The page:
British Columbia

Clowns, balloon artists twisted up over proposed balloon ban in Vancouver parks

Protesters aimed to deflate what they said were misconceptions about balloons ahead of a park board meeting Monday night, which will consider a ban on balloons in Vancouver parks and community centres.

Vancouver Park Board is considering a motion tonight to ban 'harmful' ballons from parks, community centres

Sam Doupe-Smith believes the Park Board doesn't have all the facts about balloons. (Tristan Le Rudulier)

A colourful group of clowns and other balloon-loving protesters argued against a heavy hand for their light decorations Monday morning.

Approximately 10 people rallied at John Hendry Park in advance of a Vancouver Park Board meeting tonight considering a ban on balloons, to say that was a bad idea — and to show off their skills with them.

"[Balloon-related garbage] isn't that big of an impact. It's only one per cent of the garbage in our parks and oceans," said balloon artist Lauren Preston, wearing a fascinator-style hat made from a balloon and carrying a twisted balloon rose.

"I think Vancouver Parks need to educate people better on proper disposal of balloons rather than banning balloons."

Lauren Preston was at John Hendry Park Monday with a collection of her balloon animal creations. (Tristan Le Rudulier/CBC)

Green Party Park Board Commissioner Stuart Mackinnon put forward the idea of a ban on balloons in parks and community centres last week, saying it would be a good way to protect wildlife from eating plastic garbage created by errant or improperly discarded balloons.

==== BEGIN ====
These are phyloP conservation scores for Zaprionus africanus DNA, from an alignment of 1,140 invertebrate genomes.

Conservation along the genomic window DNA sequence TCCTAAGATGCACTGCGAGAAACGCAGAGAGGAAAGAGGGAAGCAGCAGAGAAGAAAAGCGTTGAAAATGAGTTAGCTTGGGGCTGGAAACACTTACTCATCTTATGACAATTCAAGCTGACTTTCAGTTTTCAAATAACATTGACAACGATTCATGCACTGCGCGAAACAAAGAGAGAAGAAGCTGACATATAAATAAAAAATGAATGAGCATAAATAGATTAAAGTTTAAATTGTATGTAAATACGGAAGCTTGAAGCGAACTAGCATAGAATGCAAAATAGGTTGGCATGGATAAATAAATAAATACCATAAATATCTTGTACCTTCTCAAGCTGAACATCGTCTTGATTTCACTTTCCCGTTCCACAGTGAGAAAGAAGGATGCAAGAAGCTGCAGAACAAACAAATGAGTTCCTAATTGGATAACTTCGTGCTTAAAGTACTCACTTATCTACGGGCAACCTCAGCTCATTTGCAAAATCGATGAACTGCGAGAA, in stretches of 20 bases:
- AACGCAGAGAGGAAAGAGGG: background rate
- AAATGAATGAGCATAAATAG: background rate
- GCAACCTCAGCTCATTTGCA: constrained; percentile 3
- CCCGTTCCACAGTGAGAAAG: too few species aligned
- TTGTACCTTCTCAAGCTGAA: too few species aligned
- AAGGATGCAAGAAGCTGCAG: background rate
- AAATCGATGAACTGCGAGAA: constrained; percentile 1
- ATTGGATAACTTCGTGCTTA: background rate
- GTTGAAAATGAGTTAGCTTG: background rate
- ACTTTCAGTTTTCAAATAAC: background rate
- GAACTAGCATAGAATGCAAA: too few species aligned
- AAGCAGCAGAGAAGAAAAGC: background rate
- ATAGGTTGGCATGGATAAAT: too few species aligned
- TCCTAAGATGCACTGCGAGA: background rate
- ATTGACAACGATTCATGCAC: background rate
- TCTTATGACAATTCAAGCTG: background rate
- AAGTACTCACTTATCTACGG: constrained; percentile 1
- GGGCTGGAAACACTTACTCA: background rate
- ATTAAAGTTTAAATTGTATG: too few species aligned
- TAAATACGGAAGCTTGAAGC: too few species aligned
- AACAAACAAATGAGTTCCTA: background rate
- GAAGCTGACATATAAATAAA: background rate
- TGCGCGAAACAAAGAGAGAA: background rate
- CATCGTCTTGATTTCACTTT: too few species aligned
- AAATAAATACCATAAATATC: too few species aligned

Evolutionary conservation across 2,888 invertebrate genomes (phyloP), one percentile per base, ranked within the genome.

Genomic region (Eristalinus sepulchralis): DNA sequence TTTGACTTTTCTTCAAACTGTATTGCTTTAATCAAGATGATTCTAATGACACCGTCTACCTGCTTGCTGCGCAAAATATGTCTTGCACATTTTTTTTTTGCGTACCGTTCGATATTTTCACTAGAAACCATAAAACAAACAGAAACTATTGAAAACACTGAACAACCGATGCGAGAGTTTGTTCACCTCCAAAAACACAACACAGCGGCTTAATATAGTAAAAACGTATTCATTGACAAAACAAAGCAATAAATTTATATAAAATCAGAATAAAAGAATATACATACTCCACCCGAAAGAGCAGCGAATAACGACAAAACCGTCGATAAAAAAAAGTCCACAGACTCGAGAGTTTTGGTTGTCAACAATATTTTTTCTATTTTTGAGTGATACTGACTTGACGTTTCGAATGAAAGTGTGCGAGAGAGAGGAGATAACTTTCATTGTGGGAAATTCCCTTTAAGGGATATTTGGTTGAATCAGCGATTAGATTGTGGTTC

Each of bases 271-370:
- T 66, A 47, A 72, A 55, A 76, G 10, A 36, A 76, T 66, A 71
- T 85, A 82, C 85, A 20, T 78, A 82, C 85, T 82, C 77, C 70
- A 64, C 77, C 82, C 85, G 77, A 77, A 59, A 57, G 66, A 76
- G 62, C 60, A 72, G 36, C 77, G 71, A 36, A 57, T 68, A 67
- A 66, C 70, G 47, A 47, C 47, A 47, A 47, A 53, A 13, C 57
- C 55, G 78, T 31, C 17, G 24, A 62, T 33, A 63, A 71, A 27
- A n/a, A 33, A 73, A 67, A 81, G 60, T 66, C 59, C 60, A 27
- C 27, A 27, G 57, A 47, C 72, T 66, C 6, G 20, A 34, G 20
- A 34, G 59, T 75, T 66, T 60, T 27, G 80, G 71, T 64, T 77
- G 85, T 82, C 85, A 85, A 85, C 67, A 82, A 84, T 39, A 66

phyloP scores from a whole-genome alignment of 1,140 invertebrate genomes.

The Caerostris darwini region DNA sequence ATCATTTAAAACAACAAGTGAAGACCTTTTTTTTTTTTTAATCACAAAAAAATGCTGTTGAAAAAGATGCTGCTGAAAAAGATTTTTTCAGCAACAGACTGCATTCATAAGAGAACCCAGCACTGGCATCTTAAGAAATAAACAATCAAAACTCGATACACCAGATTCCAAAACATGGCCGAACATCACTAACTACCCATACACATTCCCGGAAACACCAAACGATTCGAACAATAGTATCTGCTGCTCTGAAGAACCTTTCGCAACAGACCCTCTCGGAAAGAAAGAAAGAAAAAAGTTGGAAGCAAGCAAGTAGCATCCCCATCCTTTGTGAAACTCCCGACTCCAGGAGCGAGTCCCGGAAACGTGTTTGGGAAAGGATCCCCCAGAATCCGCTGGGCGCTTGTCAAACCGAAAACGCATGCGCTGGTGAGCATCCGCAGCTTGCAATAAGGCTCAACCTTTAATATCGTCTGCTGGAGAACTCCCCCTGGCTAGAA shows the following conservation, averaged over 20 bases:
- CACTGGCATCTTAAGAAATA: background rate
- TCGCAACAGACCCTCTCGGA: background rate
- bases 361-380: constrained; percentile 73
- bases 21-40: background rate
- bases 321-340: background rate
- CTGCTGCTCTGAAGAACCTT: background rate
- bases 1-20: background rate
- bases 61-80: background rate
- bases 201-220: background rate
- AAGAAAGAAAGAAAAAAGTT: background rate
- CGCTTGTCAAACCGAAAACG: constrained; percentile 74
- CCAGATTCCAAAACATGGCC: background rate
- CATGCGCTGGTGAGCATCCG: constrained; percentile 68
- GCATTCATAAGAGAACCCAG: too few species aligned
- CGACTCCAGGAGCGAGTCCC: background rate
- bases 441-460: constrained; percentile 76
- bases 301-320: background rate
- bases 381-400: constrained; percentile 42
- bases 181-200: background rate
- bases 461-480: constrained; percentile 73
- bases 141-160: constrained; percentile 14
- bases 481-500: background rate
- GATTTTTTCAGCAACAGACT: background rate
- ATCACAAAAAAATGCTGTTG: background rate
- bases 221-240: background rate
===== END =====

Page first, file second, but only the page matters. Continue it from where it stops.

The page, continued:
Are some balloons less harmful?

Preston says if there are problems with balloons, they usually come from foil balloons and mass releases of helium balloons, not the long balloons she and her fellow artists use.

Another artist, Sam Doupe-Smith, said more education on the proper use of balloons and not littering was the solution to wayward balloons in parks.

Wearing a balloon necktie and holding a balloon model of the Disney character Pluto and a giant balloon rose in his hands, he claimed latex balloons can "biodegrade as fast as an oak leaf."

"And unfortunately, the Vancouver Park Board is pairing them with a plastic balloon, otherwise known as a foil balloon," he said with his tie squeaking. "We're hoping to educate them about the true facts about balloons."

Ban on helium only?

Clown Jim Milburn, his face painted and his his ventriloquist doll, Mango the Monkey, on his shoulder, uses balloons in his act and says they are a "long-standing part of our culture."

"They bring colour to our celebrations," he said. "To have an outright ban on our business we don't think is right. It has a direct impact on our business as well as the big smiles on kids who receive them."

Clown Jim Milburn and his doll, Mango the Monkey, expressed their views on balloons, which were closely aligned. (Tristan Le Rudulier/CBC)

He says White Rock has a ban on helium balloons which makes them less likely to turn into litter and called that a more reasonable approach.

Mackinnon didn't respond to an interview request Monday, but speaking to CBC last week, said he was not in favour of such a limited ban.

"My concern here is even the plastic, rubber balloons have consequences. People don't throw them away," he said. "They end up deflating, attached to poles, and they get into our parks and blown into our waterways."

Mackinnon also disagreed with the assertion that balloons biodegrade.

Mackinnon's motion is on the agenda when the Vancouver Park Board meets at 7 p.m. PT Monday.

With files from Matt Meuse and Tristan Le Rudulier

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